St Louis Cathedral
Officially consecrated as The Cathedral-Basilica of Saint Louis, King of France, (and Catedral de San Luis by the Spanish during their control of the city), stands as one of the oldest cathedrals in the United States. Originally constructed in 1718–and raised to cathedral ranking in 1793–very little of this original edifice was intact when it rebuilt in 1850. Standing just next to Jackson Square in the Vieux Carre, the iconic building with its three steeples appears even grander centered magnificently between the Cabildo and Presbytere, both landmarked public buildings in New Orleans style. The three steeples can be seen from several vantage points and is truly the most iconic representation of the City of New Orleans.
Two popes have visited the cathedral, hurricanes have ravished it, a dynamite bomb in 1909 created real damage, but the cathedral shines within–bright white glorified with angels in heavenly colors–and welcomes parishioners and the world’s visitors to its presence in Jackson Square. Andrew Jackson on his steed keeps watch closeby — all contributing to this unique setting.
Historic French Market
Today’s travelers have come to enjoy local markets worldwide. Here you experience the heart of a city or town. And, here in New Orleans, we boast of one of the world’s best–most famous–of these: The French Market! Our Market. Beloved by all in New Orleans since 1791, remaining at the same site, with each century enhancing the original importance as new settlers bring their own crafts and cuisines. The City of New Orleans boasts the French Market as a major source of income into its economy. As the MIssissippi waterfront has left its “muddy” history behind, the French Market has changed as well, greeting locals and visitors with restaurants, shops and bazaars, a safe and colorful site to stroll and breathe in the flavors and scents that speak: NEW ORLEANS.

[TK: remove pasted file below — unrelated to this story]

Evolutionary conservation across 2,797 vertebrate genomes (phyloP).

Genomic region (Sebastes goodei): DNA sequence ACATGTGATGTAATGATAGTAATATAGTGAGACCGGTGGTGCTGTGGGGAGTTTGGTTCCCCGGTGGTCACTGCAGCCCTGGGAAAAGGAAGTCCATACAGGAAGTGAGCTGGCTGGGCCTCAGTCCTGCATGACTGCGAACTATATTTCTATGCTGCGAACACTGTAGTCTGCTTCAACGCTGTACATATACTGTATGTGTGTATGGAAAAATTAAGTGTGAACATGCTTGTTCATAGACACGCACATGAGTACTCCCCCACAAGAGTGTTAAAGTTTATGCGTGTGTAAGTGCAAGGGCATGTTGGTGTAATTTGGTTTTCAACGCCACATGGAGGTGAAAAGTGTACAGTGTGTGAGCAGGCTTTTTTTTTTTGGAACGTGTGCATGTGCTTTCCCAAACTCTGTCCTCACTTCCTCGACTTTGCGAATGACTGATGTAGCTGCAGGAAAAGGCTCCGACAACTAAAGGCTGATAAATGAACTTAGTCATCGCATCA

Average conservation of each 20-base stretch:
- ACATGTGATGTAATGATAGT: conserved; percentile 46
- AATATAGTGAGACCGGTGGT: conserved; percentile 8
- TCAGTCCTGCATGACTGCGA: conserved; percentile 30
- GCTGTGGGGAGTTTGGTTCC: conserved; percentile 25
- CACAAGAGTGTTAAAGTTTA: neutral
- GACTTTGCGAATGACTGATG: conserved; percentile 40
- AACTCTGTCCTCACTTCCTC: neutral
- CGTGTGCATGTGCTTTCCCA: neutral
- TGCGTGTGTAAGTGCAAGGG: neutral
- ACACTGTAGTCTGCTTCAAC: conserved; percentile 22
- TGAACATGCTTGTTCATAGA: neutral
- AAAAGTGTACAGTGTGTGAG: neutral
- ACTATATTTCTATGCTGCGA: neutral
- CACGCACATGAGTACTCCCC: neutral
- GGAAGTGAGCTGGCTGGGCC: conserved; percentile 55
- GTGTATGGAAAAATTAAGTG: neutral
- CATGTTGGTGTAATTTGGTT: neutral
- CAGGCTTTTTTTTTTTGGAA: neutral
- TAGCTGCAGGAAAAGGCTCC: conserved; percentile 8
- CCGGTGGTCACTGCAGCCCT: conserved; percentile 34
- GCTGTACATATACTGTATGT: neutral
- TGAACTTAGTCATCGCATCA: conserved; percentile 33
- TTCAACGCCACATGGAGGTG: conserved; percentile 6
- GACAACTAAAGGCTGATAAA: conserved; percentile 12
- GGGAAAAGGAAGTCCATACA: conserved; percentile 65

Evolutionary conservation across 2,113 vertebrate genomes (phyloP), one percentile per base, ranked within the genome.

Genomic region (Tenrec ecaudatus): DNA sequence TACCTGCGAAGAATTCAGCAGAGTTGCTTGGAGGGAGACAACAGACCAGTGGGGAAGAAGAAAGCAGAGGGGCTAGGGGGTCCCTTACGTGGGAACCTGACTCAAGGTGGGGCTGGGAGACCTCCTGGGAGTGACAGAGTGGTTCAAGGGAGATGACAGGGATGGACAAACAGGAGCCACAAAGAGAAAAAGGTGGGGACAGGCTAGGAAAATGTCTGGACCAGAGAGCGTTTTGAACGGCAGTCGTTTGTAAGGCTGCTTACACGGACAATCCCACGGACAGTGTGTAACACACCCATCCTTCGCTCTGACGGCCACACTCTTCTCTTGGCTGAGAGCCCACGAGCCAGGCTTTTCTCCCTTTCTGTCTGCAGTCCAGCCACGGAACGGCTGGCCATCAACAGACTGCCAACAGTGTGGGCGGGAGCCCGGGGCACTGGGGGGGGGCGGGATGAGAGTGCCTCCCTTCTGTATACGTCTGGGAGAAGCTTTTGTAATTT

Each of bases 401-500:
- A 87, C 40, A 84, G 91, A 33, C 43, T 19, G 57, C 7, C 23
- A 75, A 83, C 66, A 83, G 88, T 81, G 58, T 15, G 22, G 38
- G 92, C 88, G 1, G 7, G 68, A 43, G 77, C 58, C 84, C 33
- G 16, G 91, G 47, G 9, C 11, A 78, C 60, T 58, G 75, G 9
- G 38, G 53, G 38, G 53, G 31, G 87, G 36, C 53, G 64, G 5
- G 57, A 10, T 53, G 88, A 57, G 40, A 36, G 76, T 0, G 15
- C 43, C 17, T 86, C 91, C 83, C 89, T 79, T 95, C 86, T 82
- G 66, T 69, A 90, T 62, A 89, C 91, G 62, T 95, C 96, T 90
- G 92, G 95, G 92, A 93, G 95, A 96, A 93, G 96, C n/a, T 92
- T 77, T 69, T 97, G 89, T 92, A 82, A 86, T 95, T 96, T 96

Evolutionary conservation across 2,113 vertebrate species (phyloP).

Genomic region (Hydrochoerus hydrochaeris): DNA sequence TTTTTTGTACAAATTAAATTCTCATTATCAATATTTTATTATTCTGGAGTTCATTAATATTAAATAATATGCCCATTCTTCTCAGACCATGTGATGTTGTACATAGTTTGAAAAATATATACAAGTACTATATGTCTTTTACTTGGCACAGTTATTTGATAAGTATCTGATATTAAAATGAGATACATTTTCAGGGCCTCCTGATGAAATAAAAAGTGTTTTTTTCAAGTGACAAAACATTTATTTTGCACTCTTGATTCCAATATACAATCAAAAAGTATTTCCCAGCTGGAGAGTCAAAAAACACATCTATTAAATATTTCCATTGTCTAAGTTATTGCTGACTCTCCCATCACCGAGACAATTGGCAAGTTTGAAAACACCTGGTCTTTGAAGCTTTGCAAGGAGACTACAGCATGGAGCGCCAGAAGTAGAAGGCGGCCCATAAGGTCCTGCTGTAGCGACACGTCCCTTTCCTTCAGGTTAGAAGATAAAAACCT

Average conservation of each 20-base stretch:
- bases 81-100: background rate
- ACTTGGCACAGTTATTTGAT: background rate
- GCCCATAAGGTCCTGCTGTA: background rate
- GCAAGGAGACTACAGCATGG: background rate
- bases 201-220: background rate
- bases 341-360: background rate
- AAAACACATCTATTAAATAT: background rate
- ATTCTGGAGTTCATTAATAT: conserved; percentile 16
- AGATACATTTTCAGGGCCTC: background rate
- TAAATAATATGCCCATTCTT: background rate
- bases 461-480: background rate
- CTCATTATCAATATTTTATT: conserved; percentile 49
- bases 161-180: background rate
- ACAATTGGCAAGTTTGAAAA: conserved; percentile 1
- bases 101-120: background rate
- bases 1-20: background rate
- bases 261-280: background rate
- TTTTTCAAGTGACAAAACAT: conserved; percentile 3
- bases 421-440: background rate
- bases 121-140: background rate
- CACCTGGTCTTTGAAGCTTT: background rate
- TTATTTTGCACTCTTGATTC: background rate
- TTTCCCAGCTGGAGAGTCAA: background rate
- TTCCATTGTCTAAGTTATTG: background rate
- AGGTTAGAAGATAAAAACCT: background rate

Our staff can share their own personal favorites within the French Market–just ask, be prepared for a rush of enthusiasm. Being so close to the Chateau Hotel, guests often return to the market…just in case they missed something.
Just outside the French Quarter–and worth planning a definite experience–is the locale known as Frenchmen Street. Nightlife easily takes over as the happenings during daytime wind down, many visitors being sure to experience both. The architecture bespeaks old New Orleans, with houses in the Faubourg Marigny section dating back more than 100 years. On higher ground than other city area, even Hurricane Katrina spared this New Orleans’ unique quater. Night brings everything you’ve come to New Orleans for, and well past the midnight oil. Music rules: jazz, reggae, rock. Small clubs and dives; street performers; the Art Market on Sundays; tradition N’Orleans cookin’; street artists. Here, during your visit, certainly enjoy the small restored streets and boutiques, the cathedral and harborfront. But, be sure to keep open a slice of time for Frenchmen Street. Local people certainly do.
Not sure where to start the adventure? Again, our Front Desk staff always has something favorite to share, some experiences not to be missed.
French Quarter Art Galleries
There is a particular group of visitors to New Orleans arriving with an important reason: they are art and antiques dealers and collectors. A century of purposeful shopping for stunning chandeliers and antiques has seen an impressive growth in art collectors as well. Royal Street is their destination, probably the most significant concentration of galleries in the Deep South.
The importance of this collector’s’ market now invites interest from abroad as well. And wealthy patrons show interest, bringing new talent with modern expressions. Multimedia galleries line the street with their fantastic displays of sculpture, Impressionist paintings followed by 21st century eclectic styles. The experience along Royal Street for all visitors is always remarkable.
For almost all new visitors to New Orleans, it is the vision of the French Quarter that colors their planning and visit…and memories. Vieux Carre is the other title, as French wording describes numerous corners of the city. Here you find the oldest neighborhood of the city, fortunately spared major destruction during Hurricane Katrina because of its elevation. It is the vision of the cast iron balconies of the 1800’s, attached to the row houses in the French Quarter that bespeaks New Orleans worldwide. This architecture blends the colorful influence of the Spanish and French and the Creole people. Visitors learn of these various influences in the quarter during guided tours by foot or horse drawn wagon.
Shopping may take more than one visit, with the French Market, Royal Street’s art and antique galleries, boutiques–joined by the offering of cafes and restaurants. Cafe du Monde lures with it’s chicory coffee and beignets, perhaps a giant mufulett a sandwich that bespeaks New Orleans’ Italian immigrant history.